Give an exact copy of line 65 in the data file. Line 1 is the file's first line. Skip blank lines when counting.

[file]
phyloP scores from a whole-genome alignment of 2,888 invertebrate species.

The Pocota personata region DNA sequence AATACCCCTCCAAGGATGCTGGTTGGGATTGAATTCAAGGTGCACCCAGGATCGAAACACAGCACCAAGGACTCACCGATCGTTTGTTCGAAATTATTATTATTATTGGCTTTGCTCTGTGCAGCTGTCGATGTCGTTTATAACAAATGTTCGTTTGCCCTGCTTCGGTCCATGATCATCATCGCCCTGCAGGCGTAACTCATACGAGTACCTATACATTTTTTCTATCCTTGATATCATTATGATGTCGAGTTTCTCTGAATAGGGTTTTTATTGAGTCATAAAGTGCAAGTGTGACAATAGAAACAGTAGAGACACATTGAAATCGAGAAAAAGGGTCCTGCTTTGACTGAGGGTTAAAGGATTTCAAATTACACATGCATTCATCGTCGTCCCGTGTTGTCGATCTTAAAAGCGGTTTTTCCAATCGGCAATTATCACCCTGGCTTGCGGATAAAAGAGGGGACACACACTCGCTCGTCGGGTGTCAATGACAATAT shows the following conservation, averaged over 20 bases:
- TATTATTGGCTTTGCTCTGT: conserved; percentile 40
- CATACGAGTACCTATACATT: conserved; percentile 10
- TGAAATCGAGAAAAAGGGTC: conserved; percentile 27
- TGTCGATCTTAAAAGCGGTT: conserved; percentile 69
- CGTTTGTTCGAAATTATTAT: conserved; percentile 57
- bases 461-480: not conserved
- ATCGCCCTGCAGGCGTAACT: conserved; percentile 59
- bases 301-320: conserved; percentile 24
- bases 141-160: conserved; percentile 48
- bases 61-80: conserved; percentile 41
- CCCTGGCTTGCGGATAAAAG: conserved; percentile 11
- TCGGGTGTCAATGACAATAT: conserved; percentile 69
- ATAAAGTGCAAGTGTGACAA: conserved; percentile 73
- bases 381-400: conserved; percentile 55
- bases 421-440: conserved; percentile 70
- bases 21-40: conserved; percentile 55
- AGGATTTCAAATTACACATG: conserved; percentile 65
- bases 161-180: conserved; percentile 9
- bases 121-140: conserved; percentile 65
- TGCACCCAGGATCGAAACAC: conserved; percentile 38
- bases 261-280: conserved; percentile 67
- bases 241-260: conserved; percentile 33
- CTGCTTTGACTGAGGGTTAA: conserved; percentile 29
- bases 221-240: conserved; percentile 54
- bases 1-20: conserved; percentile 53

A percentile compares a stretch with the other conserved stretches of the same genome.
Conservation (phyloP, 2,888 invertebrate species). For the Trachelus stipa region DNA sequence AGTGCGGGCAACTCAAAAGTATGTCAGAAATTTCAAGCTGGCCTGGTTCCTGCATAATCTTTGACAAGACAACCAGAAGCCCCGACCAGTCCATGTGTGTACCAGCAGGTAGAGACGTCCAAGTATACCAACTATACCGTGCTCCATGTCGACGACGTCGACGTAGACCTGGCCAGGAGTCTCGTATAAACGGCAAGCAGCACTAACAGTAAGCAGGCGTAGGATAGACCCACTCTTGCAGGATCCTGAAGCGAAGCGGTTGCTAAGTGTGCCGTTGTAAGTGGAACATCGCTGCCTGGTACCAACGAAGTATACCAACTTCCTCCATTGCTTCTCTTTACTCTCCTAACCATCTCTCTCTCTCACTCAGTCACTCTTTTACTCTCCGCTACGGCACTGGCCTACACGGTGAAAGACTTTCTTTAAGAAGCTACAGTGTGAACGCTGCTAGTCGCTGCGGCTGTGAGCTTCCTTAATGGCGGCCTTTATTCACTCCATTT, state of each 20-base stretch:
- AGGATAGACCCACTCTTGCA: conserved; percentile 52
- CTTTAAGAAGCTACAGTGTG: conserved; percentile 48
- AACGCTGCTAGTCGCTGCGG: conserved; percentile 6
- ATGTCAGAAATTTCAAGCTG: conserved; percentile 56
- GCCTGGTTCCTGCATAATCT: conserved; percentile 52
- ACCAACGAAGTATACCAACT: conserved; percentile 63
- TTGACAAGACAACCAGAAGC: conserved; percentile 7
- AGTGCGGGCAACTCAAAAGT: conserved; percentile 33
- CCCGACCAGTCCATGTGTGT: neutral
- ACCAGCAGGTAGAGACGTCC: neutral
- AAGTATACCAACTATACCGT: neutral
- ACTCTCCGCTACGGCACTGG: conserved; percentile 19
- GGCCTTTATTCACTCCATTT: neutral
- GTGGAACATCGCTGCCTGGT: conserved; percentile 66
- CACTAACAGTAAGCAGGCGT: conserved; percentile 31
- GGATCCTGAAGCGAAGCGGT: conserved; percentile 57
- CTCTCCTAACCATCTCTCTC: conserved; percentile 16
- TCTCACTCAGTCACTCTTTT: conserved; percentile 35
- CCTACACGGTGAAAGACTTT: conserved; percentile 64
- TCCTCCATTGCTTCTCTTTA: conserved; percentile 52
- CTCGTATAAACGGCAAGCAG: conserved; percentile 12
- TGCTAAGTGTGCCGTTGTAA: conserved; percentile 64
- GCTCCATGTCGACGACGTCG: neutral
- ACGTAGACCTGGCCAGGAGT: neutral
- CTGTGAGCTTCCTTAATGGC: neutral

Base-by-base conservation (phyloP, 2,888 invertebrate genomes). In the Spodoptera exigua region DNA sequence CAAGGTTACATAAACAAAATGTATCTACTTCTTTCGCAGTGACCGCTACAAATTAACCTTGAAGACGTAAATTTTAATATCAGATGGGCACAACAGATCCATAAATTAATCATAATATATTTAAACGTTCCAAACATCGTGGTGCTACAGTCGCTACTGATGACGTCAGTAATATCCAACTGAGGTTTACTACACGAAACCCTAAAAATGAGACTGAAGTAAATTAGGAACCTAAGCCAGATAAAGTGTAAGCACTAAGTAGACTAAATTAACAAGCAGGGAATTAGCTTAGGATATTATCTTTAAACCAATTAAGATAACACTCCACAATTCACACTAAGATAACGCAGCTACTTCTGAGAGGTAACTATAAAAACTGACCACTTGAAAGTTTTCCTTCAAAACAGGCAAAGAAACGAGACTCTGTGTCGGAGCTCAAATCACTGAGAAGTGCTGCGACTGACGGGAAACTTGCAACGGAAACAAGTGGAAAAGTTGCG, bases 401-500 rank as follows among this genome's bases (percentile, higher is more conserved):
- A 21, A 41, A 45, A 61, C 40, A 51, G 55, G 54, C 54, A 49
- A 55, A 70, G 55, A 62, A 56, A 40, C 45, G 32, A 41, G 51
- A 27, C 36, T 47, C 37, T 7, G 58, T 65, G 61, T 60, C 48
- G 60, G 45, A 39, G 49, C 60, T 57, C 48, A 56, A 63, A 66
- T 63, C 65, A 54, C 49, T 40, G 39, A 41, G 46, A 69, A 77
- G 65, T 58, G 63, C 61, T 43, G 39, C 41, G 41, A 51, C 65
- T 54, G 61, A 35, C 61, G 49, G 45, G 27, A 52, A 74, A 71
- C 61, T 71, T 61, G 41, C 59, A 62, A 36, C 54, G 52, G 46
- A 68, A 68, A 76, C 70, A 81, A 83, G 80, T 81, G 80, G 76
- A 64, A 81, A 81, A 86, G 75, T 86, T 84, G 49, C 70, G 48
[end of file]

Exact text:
- A 64, A 81, A 81, A 86, G 75, T 86, T 84, G 49, C 70, G 48